Overview market-can-bear studies

Market-can-bear tests have been carried out in recent years in several countries (e.g. Germany, The Netherlands, Austria) to determine a part (the so-called ‘mark-up’) of the price that rail infrastructure providers charge for the use of the rail.

On the basis of EU-Directive 2012/34/EU and corresponding national legislation, rail infrastructure companies in Europe levy a charge on the rail operators for the use of the infrastructure. In this way, the rail operators pay for the direct costs. On top of this, member states also have the possibility to levy a markup, which according to the Directive should be based on „what the market can bear“.


A method which can be applied to determine what the market can bear is the Ramsey-Boiteux-Principle). This principle implies that the mark-up for a market segment should be inversely proportional to the own price elasticity for this market segment: segments with a large sensitivity to a price change pay a smaller mark-up and segments that are more insensitive pay a higher markup.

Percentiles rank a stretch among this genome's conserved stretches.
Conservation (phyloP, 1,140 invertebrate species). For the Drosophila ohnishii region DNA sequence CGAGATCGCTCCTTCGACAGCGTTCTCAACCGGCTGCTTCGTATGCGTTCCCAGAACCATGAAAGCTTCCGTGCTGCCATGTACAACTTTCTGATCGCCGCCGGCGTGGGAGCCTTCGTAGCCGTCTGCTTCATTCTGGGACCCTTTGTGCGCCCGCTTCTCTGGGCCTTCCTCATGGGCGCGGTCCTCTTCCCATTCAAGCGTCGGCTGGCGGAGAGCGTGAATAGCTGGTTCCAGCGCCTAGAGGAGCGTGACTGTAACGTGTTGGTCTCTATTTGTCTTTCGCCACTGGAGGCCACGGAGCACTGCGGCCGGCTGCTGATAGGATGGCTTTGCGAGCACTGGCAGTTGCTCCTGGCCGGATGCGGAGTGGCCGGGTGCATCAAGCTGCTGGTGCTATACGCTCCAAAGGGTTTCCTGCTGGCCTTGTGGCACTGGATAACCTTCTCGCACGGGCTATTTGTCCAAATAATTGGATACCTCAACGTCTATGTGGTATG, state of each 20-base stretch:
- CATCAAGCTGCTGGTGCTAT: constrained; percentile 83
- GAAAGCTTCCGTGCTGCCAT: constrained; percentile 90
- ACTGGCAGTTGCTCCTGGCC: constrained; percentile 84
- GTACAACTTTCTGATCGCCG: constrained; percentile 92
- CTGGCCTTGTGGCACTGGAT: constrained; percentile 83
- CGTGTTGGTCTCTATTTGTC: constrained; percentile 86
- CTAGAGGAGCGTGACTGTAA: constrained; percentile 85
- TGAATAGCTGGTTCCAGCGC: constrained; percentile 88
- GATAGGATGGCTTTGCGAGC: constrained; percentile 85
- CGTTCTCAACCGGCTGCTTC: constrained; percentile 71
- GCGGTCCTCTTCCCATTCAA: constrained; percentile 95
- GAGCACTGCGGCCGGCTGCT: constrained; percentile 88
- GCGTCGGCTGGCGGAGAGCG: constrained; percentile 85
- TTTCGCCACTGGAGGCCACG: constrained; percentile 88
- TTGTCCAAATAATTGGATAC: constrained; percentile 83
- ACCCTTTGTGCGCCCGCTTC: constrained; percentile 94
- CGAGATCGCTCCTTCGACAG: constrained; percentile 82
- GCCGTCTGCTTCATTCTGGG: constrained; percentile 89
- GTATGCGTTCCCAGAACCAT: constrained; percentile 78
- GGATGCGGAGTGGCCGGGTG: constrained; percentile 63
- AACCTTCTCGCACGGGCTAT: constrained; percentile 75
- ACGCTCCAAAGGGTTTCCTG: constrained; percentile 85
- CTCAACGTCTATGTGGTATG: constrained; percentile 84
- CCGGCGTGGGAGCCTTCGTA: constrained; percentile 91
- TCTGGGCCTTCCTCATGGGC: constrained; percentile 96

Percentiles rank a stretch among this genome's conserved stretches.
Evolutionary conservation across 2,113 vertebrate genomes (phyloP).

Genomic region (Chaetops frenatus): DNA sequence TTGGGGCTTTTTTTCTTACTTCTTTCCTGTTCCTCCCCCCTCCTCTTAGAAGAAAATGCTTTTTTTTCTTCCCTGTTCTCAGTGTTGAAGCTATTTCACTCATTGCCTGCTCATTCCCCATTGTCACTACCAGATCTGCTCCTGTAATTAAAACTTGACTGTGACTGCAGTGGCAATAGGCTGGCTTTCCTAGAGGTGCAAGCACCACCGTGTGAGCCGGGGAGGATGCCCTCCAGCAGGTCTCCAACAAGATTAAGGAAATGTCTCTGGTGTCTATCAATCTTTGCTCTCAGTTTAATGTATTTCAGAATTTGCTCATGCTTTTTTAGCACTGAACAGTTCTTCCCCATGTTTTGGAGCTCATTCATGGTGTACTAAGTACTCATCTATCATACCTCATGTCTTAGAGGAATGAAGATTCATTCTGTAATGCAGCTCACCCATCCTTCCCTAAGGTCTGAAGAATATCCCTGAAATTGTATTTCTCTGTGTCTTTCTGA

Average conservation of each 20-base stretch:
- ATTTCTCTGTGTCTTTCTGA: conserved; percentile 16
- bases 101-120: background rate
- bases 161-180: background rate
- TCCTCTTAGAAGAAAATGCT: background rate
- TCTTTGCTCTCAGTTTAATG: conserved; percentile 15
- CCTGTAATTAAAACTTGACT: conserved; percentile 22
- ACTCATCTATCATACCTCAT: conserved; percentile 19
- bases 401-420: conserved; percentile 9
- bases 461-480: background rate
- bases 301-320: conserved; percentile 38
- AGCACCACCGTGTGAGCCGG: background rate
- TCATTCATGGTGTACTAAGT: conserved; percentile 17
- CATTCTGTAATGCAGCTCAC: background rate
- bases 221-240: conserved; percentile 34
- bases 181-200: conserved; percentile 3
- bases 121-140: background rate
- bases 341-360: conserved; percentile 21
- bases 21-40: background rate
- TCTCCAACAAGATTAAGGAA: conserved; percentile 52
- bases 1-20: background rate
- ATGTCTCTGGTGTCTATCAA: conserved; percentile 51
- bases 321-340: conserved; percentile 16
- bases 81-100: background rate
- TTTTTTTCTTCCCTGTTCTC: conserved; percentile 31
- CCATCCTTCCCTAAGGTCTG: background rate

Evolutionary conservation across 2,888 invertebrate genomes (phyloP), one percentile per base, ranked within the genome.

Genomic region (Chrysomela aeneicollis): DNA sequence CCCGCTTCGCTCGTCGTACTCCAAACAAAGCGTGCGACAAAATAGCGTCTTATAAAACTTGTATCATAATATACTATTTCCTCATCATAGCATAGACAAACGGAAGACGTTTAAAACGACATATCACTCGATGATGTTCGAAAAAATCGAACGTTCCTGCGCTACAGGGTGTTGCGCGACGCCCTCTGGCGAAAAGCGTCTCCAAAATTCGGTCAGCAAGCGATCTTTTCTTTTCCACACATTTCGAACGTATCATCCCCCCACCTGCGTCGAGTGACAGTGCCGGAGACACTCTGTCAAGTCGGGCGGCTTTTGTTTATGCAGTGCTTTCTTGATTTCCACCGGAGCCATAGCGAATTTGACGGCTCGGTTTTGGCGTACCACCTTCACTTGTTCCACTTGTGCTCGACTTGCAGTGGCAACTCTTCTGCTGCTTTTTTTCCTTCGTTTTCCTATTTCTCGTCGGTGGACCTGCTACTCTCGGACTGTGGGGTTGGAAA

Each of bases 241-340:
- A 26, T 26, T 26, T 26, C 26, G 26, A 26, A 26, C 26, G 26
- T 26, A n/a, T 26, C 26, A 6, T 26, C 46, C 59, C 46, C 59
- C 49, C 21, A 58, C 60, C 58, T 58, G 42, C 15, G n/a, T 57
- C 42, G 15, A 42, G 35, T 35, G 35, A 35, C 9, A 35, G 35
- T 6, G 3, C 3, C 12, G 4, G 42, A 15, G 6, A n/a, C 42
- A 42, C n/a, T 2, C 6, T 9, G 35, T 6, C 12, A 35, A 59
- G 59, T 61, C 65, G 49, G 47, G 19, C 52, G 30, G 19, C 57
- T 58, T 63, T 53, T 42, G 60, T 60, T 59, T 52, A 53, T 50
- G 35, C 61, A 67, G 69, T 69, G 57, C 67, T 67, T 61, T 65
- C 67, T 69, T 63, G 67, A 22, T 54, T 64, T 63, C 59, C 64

Several member states in Europe are applying the market-can-bear principle for levying markups on rail transport providers, or are planning to do so in the near future. In order to calculate the Ramsey-Boiteux markup, it is important for rail infrastructure companies to determine price elasticities of demand for rail transport by market segment. Demand here refers to the demand by  final consumers of rail transport services: travellers in passenger transport and shippers and logistics service providers in freight transport. The rail operator is the link between the rail infrastructure company and the final consumer, and often the assumption is made that the extra charges will be passed on by the rail operator to the final consumer.

Price elasticities of demand for rail transport by these agents can be determined using three different methods:

  1. Identify the price elasticities using existing transport models for the study area in question. For the Dutch rail infrastructure provider ProRail, Significance has carried out simulations with the national passenger transport model LMS and the freight transport model BasGoed. The resulting elasticities and mark-ups, as well as the methods used to derive these, have been approved by The Netherlands Authority for Consumers and Markets (ACM).
  2. Develop new transport models on available or new data. The data might involve stated preference (SP) experiments, where respondents are asked to choose between hypothetical alternatives. Significance has applied this method for passenger and freight transport in Austria in a project for ÖBB Infrastruktur AG.

Base the elasticities for a certain study area on a review of the literature on elasticities in freight and/or passenger transport. Here it is important to select those studies that are most transferable to the study area and the market segments studied.